BiLSTM networks represent a notable advancement in handling sequential data, overcoming the limitations of traditional LSTM structures through the integration of a bidirectional mechanism. This approach with two structures allows for the study of sequential data from both the front and back views, hence enhancing the model’s ability to understand and interpret complex data sequences.

A BiLSTM architecture consists of two separate LSTM layers that process the data sequence in opposite ways^{[40]}. The forward LSTM layer sequentially analyzes the input sequence, recording and retaining information as it progresses through time. Conversely, the backward LSTM layer analyzes the sequence in reverse order, revealing insights that can only be observed when examined retrospectively. A BiLSTM network combines the outputs of forward and backward layers at each sequence point. This allows the network to have a comprehensive understanding of the data using methods such as concatenation or summation of hidden states. As a result, the network can effectively utilize knowledge from both past and future contexts.

### CNN-BiLSTM

The integration of CNN and BiLSTM constitutes an advanced framework for analyzing intricate datasets, specifically excelling in the processing of EIS data to forecast SOH of batteries. The CNN layer demonstrates outstanding proficiency in extracting spatial features from EIS data, identifying critical degradation patterns and anomalies indicative of battery health. The intricate architecture of the CNN facilitates the thorough extraction of both intricate and fundamental spatial characteristics. On the other hand, the BiLSTM model focuses on the time revolution of EIS data following feature extraction. The BiLSTM layer of the framework captures changes in spatial features over time, essential for accurate SOH forecasting. Integrating spatial data inputs into the CNN enhances the temporal processing capabilities of the BiLSTM, resulting in more precise and comprehensive SOH forecasts.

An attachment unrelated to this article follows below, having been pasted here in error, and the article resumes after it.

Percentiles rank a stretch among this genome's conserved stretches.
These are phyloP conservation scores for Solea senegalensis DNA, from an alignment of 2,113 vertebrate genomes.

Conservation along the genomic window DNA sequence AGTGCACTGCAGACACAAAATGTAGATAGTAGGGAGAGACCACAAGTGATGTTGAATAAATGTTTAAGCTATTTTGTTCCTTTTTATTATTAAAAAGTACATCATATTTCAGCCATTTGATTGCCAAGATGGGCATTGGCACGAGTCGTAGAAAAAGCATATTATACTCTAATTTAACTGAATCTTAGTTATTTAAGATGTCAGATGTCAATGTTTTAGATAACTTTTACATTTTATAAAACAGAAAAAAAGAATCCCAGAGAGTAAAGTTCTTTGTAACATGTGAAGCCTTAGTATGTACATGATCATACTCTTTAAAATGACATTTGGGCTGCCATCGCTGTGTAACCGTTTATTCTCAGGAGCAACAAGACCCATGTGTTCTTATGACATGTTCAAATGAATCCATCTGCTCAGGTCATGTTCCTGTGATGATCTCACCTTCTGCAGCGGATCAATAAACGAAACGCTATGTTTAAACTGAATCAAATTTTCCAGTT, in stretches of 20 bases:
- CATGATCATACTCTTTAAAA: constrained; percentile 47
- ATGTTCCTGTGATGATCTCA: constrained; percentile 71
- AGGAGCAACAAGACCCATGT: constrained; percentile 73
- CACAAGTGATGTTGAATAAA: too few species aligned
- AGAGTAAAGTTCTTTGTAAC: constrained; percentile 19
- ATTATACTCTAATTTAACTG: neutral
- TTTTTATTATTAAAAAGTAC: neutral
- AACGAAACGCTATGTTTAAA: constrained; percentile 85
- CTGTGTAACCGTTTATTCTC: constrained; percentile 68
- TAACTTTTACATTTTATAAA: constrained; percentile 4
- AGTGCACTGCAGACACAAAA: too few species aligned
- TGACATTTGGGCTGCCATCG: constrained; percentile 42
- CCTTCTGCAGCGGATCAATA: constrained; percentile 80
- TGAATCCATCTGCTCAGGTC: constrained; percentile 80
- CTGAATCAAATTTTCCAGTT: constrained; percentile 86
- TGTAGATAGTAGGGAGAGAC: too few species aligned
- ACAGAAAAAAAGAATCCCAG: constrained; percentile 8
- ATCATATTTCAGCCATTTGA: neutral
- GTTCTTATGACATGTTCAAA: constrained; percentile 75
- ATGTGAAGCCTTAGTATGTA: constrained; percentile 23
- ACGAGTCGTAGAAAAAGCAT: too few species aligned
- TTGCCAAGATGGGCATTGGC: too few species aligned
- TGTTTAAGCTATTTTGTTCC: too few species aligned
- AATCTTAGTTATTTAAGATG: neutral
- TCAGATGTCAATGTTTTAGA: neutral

Combining CNN-BiLSTM for EIS analysis is scientifically sound for predicting battery degradation. CNNs excel at local feature extraction and hierarchical learning, ideal for capturing subtle degradation patterns in EIS spectra. BiLSTM complements this by modeling temporal dependencies, crucial for understanding the sequential nature of impedance measurements over time. Integrating CNN and BiLSTM allows comprehensive analysis of spatial and temporal information inherent in EIS spectra. This synergistic approach facilitates robust representation learning from raw EIS data, enhancing accuracy in electrochemical behavior prediction. Overall, CNN-BiLSTM offers a powerful framework for interpreting EIS spectra, improving analysis accuracy and efficiency.

In our CNN-BiLSTM mode, the inputs x* _{i}* = [

*Z*(

_{re}*ω*

_{1}),

*Z*(

_{re}*ω*

_{2}), …,

*Z*(

_{re}*ω*

_{60}), …,

*Z*(

_{im}*ω*

_{1}),

*Z*(

_{im}*ω*

_{2}),

*Z*(

_{im}*ω*

_{60})]

*are the real (*

^{T}*Z*) and imaginary (

_{re}*Z*) parts of impedance spectra collected at 60 different frequencies (

_{im}*ω*,

_{n}*n*= 1, 2, …, 60) ranging from 0.02 Hz to 20 kHz during the current cycle. The output

*y*represents the capacity of a current cycle for current SOH estimation, the capacity of a future cycle for SOH forecasting, and the number of remaining cycles before the battery reaches its end of life for RUL prediction corresponding to the EIS spectrum. The end of life is defined as the cycle number when the capacity drops below its initial 80%

_{i}^{[41]}. The real and imaginary parts of the inputs are separately normalized using the min-max normalization method:

Here, *X*_{max} and *X*_{min} represent the maximum and minimum values in the spectrum of the first cycle.

The root mean square error (RMSE) and coefficient of determination *R*^{2} are chosen to evaluate model performance. RMSE can indicate the degree of difference between the predicted value and the measured value in the model, expressed as follows:

in which _{th} observation value in the dataset, *y _{i}* indicates the measured value of the i